In the never-ending debate about whether Jon Stewart is a comedian with opinions or an activist who happens to make jokes, he’s always argued for the former. When Tucker Carlson accused Stewart of liberal hackery on Crossfire in 2004, Stewart famously played the joker card. “You’re on CNN,” he said. “The show that leads into me is puppets making crank phone calls.”

It’s true—Stewart leans left, but the jokes always come first. At October’s Rally To Restore Sanity, which many observers considered his coming-out party as the anti-Glenn Beck, Stewart was careful not to cross the line into advocacy. He didn’t even tell people to vote. He’s just not “in the game,” he told Rachel Maddow in an interview in November. “I’m in the stands yelling things, criticizing.”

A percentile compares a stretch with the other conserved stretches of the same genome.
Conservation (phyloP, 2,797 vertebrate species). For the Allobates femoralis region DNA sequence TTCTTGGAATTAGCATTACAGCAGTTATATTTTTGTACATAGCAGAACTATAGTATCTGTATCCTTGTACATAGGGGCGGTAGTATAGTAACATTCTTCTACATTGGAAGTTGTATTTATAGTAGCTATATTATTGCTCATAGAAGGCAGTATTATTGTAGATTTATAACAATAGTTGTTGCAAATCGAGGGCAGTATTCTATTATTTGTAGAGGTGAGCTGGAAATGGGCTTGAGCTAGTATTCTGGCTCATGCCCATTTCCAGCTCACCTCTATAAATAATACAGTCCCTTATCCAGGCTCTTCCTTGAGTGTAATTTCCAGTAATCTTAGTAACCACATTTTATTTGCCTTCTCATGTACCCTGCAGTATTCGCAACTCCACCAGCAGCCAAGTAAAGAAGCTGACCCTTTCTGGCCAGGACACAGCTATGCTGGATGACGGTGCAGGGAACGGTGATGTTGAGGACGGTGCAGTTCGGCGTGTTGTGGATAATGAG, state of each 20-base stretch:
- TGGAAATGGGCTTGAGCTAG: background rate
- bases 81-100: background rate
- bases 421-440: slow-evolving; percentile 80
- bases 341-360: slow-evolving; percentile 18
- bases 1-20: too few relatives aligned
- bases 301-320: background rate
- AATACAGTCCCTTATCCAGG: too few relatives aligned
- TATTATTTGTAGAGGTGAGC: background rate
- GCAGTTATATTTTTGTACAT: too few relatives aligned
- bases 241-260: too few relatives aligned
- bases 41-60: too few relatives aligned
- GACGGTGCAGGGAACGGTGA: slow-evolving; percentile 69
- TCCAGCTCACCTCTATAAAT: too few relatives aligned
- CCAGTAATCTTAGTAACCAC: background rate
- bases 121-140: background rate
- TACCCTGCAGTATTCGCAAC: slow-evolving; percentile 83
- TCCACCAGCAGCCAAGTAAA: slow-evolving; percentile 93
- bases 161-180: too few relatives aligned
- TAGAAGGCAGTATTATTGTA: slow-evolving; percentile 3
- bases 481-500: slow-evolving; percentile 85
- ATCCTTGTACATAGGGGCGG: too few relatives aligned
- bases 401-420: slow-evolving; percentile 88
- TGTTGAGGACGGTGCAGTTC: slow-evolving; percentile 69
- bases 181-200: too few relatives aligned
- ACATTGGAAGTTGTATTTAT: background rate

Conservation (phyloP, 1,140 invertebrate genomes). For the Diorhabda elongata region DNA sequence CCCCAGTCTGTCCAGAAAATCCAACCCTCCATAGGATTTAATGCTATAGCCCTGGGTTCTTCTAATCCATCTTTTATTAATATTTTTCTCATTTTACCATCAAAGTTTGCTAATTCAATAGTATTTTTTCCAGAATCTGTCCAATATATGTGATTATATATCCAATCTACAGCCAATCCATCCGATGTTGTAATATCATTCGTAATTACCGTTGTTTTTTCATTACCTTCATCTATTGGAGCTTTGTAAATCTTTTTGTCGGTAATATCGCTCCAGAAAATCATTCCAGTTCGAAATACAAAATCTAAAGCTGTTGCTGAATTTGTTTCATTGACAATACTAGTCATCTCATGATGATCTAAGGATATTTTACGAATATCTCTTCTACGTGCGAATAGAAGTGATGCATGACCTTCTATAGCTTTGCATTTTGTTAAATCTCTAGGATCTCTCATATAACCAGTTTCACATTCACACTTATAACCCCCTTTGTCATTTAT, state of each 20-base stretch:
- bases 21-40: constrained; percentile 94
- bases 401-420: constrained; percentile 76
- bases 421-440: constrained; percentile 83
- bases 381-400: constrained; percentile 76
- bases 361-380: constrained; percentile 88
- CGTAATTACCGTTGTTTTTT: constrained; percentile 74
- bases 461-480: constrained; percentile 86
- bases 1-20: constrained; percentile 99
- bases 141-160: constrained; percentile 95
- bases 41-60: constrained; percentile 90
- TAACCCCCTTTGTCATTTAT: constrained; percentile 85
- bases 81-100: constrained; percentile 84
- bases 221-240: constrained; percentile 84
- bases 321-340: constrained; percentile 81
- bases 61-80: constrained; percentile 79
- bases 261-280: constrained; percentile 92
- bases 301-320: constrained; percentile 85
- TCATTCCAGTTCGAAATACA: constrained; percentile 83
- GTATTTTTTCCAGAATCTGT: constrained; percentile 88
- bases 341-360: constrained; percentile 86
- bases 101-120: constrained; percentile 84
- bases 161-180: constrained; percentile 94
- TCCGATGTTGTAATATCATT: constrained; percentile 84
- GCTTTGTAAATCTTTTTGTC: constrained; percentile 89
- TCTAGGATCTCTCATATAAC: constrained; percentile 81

Last week, Stewart stepped onto the field. The change came after Senate Republicans blocked a bill that would provide $7.4 billion in medical benefits to firefighters, police officers, and health workers who got sick from working at Ground Zero on and after 9/11. Stewart didn’t just mock the 42 Republicans who refused to consider the bill until the Bush tax cuts were extended. He ripped them apart. “I can’t wait for them to take to the floor to talk about why their party hates first responders,” he said. He shredded Sen. Mike Enzi’s argument that the bill would lead to waste, fraud, and abuse by pointing to Enzi’s support for corruption-riddled spending in Iraq. Last week, he did a follow-up segment, “Worst Responders,” in which he called the refusal to pass the 9/11 bill “an outrageous abdication of our responsibility to those who were most heroic on 9/11.” The bill would even be paid for by closing corporate tax loopholes. “It’s a win-win-win-win-just [bleep] do it!” he yelled. He also blasted the media for failing to cover the story, noting that the only cable news network to devote a full segment to the issue was Al Jazeera. He then interviewed four first responders—a fireman, a police officer, a Department of Transportation worker, and an engineer—who suffered illnesses as a result of their work at Ground Zero. The segment had funny moments. But the jokes didn’t come first.